I've been going through quite a bit of turmoil over this story--this J.J. McCall story. And I couldn't put my finger on the cause, but something just wasn't clicking with me. I LOVE the character. I LOVE the plot. The writing was...well...decent. I mean, it wasn't bad. But if I'm honest with myself, it wasn't clicking. 

All my life people have been telling me I have great a writing "voice." I don't take any credit for it. It's truly God-given talent. And I've really relied on my instincts or this so-called natural ability to guide me through my stories. I'm a Pantser--through and through. I've always relied on my humor and sympathetic characters to pull the readers through and it's worked for me so far.

But this is a very different kind of story from my usual romantic fare. This is romantic suspense. And while I was entertained, I was not suspended. When I hit on all cylinders, sometimes it's hard for me to put my own book down. And I wrote it, so I know how it's gonna end. And my publisher snapped those books up pretty quickly.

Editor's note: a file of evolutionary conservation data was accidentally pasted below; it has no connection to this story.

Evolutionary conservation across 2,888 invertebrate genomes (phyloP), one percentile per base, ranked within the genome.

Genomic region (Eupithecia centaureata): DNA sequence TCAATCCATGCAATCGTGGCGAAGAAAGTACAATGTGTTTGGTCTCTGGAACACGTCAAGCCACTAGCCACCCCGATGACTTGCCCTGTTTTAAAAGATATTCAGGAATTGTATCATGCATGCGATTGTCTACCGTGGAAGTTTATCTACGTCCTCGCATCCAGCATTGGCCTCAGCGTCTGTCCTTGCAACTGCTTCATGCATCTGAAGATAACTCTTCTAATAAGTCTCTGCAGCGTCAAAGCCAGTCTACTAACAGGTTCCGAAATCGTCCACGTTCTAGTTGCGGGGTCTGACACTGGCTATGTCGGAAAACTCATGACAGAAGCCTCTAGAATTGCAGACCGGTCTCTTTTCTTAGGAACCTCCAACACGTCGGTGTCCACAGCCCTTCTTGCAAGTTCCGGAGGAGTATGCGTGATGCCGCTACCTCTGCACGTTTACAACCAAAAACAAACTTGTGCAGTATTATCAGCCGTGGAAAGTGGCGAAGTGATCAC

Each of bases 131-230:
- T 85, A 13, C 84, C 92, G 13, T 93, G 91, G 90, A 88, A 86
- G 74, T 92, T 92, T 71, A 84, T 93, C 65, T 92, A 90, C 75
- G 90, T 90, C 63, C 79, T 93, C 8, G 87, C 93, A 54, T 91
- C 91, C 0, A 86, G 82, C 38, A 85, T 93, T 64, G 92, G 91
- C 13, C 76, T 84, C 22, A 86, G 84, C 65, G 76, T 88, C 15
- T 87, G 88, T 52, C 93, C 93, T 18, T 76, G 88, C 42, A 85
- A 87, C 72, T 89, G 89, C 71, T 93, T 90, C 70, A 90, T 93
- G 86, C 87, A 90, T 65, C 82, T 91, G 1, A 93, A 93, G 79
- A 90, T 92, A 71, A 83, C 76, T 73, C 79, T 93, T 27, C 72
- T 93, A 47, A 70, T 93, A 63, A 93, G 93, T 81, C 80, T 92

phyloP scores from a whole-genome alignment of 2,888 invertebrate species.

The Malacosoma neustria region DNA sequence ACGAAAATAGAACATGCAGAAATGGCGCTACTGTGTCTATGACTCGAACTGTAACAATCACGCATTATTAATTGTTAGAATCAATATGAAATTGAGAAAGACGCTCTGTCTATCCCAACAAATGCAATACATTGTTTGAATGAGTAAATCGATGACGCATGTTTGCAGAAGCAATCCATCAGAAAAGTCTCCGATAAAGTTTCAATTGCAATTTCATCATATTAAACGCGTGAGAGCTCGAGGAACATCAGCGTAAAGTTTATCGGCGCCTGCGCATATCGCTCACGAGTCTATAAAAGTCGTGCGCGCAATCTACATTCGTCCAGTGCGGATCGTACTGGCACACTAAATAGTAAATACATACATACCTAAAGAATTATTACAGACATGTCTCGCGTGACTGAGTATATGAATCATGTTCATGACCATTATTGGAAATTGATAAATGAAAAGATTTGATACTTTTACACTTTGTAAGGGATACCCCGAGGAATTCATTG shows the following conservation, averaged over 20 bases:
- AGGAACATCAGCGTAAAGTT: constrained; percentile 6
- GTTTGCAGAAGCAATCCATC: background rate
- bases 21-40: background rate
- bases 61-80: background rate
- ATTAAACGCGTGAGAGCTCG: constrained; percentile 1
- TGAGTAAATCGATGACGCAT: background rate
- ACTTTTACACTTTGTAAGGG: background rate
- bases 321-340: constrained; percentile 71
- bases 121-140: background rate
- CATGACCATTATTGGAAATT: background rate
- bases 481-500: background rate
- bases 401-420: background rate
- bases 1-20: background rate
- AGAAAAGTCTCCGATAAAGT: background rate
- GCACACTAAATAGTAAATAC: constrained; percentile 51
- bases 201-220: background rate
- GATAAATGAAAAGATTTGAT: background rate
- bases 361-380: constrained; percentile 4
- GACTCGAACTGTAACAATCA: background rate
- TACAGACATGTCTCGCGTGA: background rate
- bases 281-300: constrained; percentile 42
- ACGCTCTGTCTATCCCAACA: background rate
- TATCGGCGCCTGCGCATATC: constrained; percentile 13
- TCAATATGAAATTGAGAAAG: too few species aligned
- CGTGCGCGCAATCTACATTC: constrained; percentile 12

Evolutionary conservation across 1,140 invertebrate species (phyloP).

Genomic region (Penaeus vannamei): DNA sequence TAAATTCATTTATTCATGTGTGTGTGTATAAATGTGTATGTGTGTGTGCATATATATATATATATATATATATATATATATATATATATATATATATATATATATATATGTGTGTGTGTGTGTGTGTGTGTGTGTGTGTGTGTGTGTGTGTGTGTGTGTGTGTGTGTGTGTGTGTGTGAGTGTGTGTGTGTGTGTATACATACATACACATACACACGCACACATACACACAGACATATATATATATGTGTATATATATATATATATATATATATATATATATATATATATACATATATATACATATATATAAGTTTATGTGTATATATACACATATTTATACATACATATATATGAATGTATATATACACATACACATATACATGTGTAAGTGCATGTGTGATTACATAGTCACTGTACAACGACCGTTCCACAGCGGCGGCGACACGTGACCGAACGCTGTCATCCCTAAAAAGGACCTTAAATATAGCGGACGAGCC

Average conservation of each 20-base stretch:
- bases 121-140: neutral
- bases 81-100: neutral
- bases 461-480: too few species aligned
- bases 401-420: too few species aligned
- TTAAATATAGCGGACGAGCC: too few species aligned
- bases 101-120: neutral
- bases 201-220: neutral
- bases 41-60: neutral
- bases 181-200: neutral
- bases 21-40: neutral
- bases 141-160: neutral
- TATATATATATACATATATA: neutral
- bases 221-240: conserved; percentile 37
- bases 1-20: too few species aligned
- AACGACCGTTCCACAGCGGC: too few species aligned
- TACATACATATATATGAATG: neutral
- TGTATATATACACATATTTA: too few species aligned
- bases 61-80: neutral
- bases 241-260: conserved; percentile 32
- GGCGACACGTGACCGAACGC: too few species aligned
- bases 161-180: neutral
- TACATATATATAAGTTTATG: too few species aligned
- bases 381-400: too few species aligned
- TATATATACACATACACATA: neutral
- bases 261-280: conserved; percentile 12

I wasn't getting that same feeling about this story. And I think I've figured out the MAJOR problem.

I didn't realize (and this is the novice in me) that there were many ways to tell the same story. I know you're thinking DUH. But I didn't know that I could write in different voices. You hear buzz words like "brand" and you think about what readers will expect when they read a book and you write it that way. But this really isn't the way it should be. At least not for me. I realized, after spinning my wheels for too many months, that you have to find the right voice for each and every story. Yes, you may have a writing style that has worked in one genre but that doesn't mean every book you write needs to be told the same way. And it really has taken me months to figure this out. I mean MONTHS.